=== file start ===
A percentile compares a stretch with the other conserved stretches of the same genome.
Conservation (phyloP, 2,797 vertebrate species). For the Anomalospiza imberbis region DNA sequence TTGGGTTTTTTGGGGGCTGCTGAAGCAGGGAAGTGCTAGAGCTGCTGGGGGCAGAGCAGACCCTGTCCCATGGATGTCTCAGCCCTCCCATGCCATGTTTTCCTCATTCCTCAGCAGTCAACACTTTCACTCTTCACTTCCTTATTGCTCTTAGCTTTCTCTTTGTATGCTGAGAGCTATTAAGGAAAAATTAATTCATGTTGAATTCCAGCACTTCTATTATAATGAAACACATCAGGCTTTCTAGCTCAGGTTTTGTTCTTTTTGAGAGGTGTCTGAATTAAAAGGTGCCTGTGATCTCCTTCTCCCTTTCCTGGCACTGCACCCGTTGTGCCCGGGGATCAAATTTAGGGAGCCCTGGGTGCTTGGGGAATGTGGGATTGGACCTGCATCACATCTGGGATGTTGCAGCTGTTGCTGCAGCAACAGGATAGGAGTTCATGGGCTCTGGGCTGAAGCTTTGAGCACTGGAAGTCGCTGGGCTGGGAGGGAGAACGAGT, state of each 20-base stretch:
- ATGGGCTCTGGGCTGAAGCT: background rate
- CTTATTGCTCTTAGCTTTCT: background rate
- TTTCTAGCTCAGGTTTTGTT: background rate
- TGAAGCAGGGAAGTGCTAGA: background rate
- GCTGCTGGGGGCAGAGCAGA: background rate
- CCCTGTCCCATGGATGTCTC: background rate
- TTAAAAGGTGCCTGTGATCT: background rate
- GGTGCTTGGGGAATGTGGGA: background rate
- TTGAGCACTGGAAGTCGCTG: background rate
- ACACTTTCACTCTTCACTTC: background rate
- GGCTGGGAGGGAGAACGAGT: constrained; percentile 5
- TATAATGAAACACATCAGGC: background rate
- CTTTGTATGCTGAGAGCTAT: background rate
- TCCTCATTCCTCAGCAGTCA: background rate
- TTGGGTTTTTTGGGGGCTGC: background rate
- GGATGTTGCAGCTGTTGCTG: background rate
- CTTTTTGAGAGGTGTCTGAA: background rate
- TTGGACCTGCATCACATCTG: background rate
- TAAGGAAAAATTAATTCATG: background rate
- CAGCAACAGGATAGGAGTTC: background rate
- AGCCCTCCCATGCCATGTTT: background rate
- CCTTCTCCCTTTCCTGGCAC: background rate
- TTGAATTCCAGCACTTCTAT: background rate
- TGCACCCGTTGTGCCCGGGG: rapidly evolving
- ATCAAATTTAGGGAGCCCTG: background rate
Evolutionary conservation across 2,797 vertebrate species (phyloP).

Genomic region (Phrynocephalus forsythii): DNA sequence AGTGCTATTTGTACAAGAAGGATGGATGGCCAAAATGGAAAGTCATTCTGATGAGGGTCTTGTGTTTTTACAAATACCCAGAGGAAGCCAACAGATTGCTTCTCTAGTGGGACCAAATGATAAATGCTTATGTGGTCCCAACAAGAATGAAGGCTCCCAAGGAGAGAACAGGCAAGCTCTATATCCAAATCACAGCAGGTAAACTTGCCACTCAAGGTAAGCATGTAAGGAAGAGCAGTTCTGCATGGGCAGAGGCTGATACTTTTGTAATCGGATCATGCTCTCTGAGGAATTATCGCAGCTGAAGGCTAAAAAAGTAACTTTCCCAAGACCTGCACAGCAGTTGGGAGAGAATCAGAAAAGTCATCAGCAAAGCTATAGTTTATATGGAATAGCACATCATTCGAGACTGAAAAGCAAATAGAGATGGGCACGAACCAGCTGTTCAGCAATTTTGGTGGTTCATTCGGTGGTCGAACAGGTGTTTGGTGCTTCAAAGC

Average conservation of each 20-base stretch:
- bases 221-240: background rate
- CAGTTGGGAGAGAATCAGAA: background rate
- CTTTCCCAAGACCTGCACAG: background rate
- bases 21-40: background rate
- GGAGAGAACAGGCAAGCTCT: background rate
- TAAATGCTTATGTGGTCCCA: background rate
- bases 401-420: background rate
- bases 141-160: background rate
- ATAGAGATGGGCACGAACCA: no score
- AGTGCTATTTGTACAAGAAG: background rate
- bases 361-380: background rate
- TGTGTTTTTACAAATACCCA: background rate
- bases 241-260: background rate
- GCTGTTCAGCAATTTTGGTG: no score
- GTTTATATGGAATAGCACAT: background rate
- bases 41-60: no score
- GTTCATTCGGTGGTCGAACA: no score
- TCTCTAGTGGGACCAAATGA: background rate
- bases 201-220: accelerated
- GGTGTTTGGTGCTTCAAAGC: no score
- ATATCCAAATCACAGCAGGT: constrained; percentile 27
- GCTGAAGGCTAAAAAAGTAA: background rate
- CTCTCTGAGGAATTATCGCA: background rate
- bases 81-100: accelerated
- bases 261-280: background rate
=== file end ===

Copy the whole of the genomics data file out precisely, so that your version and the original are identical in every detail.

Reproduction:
A percentile compares a stretch with the other conserved stretches of the same genome.
Conservation (phyloP, 2,797 vertebrate species). For the Anomalospiza imberbis region DNA sequence TTGGGTTTTTTGGGGGCTGCTGAAGCAGGGAAGTGCTAGAGCTGCTGGGGGCAGAGCAGACCCTGTCCCATGGATGTCTCAGCCCTCCCATGCCATGTTTTCCTCATTCCTCAGCAGTCAACACTTTCACTCTTCACTTCCTTATTGCTCTTAGCTTTCTCTTTGTATGCTGAGAGCTATTAAGGAAAAATTAATTCATGTTGAATTCCAGCACTTCTATTATAATGAAACACATCAGGCTTTCTAGCTCAGGTTTTGTTCTTTTTGAGAGGTGTCTGAATTAAAAGGTGCCTGTGATCTCCTTCTCCCTTTCCTGGCACTGCACCCGTTGTGCCCGGGGATCAAATTTAGGGAGCCCTGGGTGCTTGGGGAATGTGGGATTGGACCTGCATCACATCTGGGATGTTGCAGCTGTTGCTGCAGCAACAGGATAGGAGTTCATGGGCTCTGGGCTGAAGCTTTGAGCACTGGAAGTCGCTGGGCTGGGAGGGAGAACGAGT, state of each 20-base stretch:
- ATGGGCTCTGGGCTGAAGCT: background rate
- CTTATTGCTCTTAGCTTTCT: background rate
- TTTCTAGCTCAGGTTTTGTT: background rate
- TGAAGCAGGGAAGTGCTAGA: background rate
- GCTGCTGGGGGCAGAGCAGA: background rate
- CCCTGTCCCATGGATGTCTC: background rate
- TTAAAAGGTGCCTGTGATCT: background rate
- GGTGCTTGGGGAATGTGGGA: background rate
- TTGAGCACTGGAAGTCGCTG: background rate
- ACACTTTCACTCTTCACTTC: background rate
- GGCTGGGAGGGAGAACGAGT: constrained; percentile 5
- TATAATGAAACACATCAGGC: background rate
- CTTTGTATGCTGAGAGCTAT: background rate
- TCCTCATTCCTCAGCAGTCA: background rate
- TTGGGTTTTTTGGGGGCTGC: background rate
- GGATGTTGCAGCTGTTGCTG: background rate
- CTTTTTGAGAGGTGTCTGAA: background rate
- TTGGACCTGCATCACATCTG: background rate
- TAAGGAAAAATTAATTCATG: background rate
- CAGCAACAGGATAGGAGTTC: background rate
- AGCCCTCCCATGCCATGTTT: background rate
- CCTTCTCCCTTTCCTGGCAC: background rate
- TTGAATTCCAGCACTTCTAT: background rate
- TGCACCCGTTGTGCCCGGGG: rapidly evolving
- ATCAAATTTAGGGAGCCCTG: background rate
Evolutionary conservation across 2,797 vertebrate species (phyloP).

Genomic region (Phrynocephalus forsythii): DNA sequence AGTGCTATTTGTACAAGAAGGATGGATGGCCAAAATGGAAAGTCATTCTGATGAGGGTCTTGTGTTTTTACAAATACCCAGAGGAAGCCAACAGATTGCTTCTCTAGTGGGACCAAATGATAAATGCTTATGTGGTCCCAACAAGAATGAAGGCTCCCAAGGAGAGAACAGGCAAGCTCTATATCCAAATCACAGCAGGTAAACTTGCCACTCAAGGTAAGCATGTAAGGAAGAGCAGTTCTGCATGGGCAGAGGCTGATACTTTTGTAATCGGATCATGCTCTCTGAGGAATTATCGCAGCTGAAGGCTAAAAAAGTAACTTTCCCAAGACCTGCACAGCAGTTGGGAGAGAATCAGAAAAGTCATCAGCAAAGCTATAGTTTATATGGAATAGCACATCATTCGAGACTGAAAAGCAAATAGAGATGGGCACGAACCAGCTGTTCAGCAATTTTGGTGGTTCATTCGGTGGTCGAACAGGTGTTTGGTGCTTCAAAGC

Average conservation of each 20-base stretch:
- bases 221-240: background rate
- CAGTTGGGAGAGAATCAGAA: background rate
- CTTTCCCAAGACCTGCACAG: background rate
- bases 21-40: background rate
- GGAGAGAACAGGCAAGCTCT: background rate
- TAAATGCTTATGTGGTCCCA: background rate
- bases 401-420: background rate
- bases 141-160: background rate
- ATAGAGATGGGCACGAACCA: no score
- AGTGCTATTTGTACAAGAAG: background rate
- bases 361-380: background rate
- TGTGTTTTTACAAATACCCA: background rate
- bases 241-260: background rate
- GCTGTTCAGCAATTTTGGTG: no score
- GTTTATATGGAATAGCACAT: background rate
- bases 41-60: no score
- GTTCATTCGGTGGTCGAACA: no score
- TCTCTAGTGGGACCAAATGA: background rate
- bases 201-220: accelerated
- GGTGTTTGGTGCTTCAAAGC: no score
- ATATCCAAATCACAGCAGGT: constrained; percentile 27
- GCTGAAGGCTAAAAAAGTAA: background rate
- CTCTCTGAGGAATTATCGCA: background rate
- bases 81-100: accelerated
- bases 261-280: background rate